Symptoms of Charcot-Marie-Tooth disease typically become present in adolescence or early adulthood, according to the National Institute of Neurological Disorders and Stroke. It is not rare for symptoms to emerge in mid-adulthood.
Weakness and numbness are the primary symptoms of CMT disease, according to the Charcot-Marie-Tooth Association. Symptoms start at the feet and move upward as the disease progresses, eventually reaching the arms and hands in some individuals. An atrophied calf muscle, difficulty balancing and a very high arch are also common symptoms.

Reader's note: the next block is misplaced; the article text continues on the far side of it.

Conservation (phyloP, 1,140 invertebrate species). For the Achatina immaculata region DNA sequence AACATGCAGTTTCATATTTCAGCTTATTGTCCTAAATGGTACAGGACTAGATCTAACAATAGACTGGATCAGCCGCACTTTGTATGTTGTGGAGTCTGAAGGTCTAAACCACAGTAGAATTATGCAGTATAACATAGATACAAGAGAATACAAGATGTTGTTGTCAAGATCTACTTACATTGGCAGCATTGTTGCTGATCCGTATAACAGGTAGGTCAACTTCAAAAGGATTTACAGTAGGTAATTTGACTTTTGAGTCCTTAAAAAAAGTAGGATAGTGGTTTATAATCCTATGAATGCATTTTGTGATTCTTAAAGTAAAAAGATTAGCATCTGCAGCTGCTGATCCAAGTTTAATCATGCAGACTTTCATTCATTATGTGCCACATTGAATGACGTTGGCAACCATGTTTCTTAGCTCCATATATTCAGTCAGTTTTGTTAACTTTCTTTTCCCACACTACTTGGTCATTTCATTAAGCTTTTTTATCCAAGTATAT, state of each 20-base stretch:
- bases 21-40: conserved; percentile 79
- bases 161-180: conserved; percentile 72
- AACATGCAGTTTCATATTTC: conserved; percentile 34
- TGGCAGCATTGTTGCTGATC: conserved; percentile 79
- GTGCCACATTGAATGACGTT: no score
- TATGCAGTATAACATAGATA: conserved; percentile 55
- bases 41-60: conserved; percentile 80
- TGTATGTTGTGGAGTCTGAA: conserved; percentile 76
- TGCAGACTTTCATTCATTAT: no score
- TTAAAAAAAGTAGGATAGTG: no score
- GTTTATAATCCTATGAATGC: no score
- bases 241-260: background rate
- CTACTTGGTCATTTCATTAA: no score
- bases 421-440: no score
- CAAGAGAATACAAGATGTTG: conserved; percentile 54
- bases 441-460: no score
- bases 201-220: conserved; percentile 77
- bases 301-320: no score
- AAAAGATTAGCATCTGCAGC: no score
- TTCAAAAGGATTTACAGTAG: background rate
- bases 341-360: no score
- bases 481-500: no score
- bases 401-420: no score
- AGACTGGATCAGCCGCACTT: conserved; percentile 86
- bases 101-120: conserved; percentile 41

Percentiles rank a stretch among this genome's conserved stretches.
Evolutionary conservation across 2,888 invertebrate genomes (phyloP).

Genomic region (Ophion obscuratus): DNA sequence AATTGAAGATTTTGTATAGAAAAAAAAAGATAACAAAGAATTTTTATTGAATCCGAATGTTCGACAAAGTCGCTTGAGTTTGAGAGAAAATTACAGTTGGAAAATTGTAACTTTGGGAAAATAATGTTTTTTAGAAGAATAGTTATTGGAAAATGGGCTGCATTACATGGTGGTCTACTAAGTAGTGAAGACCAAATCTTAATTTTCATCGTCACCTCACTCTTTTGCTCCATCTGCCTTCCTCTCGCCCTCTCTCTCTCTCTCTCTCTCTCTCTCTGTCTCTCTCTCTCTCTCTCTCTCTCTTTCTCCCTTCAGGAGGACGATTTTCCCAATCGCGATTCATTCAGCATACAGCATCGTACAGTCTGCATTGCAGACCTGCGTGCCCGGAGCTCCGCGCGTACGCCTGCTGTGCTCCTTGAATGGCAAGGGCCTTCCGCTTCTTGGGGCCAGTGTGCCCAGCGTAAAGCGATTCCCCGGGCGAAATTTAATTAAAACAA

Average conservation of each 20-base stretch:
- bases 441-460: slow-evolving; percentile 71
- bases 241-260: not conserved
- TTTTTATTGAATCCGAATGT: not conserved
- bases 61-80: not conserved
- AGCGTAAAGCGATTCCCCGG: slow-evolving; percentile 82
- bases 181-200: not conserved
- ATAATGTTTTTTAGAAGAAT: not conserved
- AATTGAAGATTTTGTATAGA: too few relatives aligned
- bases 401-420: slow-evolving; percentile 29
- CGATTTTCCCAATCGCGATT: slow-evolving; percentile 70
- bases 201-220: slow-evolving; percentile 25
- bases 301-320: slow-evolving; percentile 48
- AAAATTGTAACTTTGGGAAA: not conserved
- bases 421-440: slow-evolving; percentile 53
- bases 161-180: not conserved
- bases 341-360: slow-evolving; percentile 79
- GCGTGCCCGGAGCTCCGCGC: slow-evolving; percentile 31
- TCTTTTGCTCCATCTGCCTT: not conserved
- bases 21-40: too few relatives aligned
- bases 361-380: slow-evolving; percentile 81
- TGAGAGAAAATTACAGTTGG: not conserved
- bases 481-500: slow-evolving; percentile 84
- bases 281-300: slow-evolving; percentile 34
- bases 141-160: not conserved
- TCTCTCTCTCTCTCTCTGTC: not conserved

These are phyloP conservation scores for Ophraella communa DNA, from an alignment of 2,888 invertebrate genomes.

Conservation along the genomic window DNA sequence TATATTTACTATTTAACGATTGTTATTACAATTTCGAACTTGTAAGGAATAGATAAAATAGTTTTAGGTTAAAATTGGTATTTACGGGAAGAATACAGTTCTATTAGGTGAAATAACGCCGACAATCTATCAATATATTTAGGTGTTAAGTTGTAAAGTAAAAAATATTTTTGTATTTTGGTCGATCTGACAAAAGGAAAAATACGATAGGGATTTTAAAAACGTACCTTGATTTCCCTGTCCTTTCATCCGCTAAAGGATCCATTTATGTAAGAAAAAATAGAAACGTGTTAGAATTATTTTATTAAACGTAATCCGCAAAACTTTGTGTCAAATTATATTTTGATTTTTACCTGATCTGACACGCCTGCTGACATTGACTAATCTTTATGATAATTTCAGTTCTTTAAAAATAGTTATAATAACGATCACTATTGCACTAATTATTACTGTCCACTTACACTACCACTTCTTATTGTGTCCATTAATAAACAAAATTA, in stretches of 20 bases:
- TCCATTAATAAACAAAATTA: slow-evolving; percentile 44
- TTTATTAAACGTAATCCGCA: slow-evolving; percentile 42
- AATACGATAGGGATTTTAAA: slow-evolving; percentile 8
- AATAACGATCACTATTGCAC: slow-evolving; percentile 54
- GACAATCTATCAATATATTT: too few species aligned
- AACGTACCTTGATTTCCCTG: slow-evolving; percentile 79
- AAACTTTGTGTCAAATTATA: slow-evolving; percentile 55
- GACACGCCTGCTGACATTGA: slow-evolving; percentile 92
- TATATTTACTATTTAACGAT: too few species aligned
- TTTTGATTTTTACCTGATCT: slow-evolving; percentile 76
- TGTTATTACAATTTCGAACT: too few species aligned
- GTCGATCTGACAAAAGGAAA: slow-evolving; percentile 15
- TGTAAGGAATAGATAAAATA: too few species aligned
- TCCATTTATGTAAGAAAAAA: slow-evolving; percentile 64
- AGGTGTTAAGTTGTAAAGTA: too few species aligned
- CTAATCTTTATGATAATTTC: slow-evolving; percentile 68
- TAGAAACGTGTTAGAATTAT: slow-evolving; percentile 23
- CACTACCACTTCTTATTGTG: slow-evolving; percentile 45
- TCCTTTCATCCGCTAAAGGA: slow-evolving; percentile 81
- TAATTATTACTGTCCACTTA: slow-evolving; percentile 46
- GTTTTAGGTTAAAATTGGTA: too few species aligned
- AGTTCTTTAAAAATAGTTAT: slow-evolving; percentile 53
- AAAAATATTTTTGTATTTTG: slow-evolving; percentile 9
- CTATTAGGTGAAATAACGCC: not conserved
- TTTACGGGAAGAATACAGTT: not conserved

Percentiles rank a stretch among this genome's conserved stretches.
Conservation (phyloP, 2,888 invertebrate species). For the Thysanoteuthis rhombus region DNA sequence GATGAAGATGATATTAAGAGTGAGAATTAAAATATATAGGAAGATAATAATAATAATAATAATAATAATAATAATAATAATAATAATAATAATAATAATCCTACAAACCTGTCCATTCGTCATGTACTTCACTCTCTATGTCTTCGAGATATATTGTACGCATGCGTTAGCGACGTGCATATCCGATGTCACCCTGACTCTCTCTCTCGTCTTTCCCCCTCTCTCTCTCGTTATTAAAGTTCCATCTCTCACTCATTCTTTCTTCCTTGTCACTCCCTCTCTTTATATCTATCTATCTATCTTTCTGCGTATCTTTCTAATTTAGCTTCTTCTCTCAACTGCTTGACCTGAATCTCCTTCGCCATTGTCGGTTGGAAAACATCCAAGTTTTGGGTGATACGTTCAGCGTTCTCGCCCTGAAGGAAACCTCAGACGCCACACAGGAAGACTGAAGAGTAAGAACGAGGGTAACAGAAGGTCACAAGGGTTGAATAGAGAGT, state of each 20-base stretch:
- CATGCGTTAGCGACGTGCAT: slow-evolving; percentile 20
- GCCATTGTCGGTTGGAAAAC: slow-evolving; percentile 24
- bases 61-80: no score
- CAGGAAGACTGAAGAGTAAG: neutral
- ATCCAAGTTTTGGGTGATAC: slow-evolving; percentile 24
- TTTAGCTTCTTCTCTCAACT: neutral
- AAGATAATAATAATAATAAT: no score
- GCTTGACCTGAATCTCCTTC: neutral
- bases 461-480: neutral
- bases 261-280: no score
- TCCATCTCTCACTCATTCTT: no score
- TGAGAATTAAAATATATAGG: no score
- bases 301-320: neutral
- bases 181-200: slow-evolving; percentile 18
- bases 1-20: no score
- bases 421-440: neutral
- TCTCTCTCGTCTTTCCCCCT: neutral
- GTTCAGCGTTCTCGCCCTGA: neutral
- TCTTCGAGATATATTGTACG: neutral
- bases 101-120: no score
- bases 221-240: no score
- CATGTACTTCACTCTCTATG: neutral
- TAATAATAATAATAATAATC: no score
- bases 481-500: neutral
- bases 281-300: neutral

CMT disease is an inherited neurological disorder and affects one in 2,500 people, as the the National Institute of Neurological Disorders and Stroke indicates. Except in rare cases, CMT disease is not fatal, and life expectancy is not affected.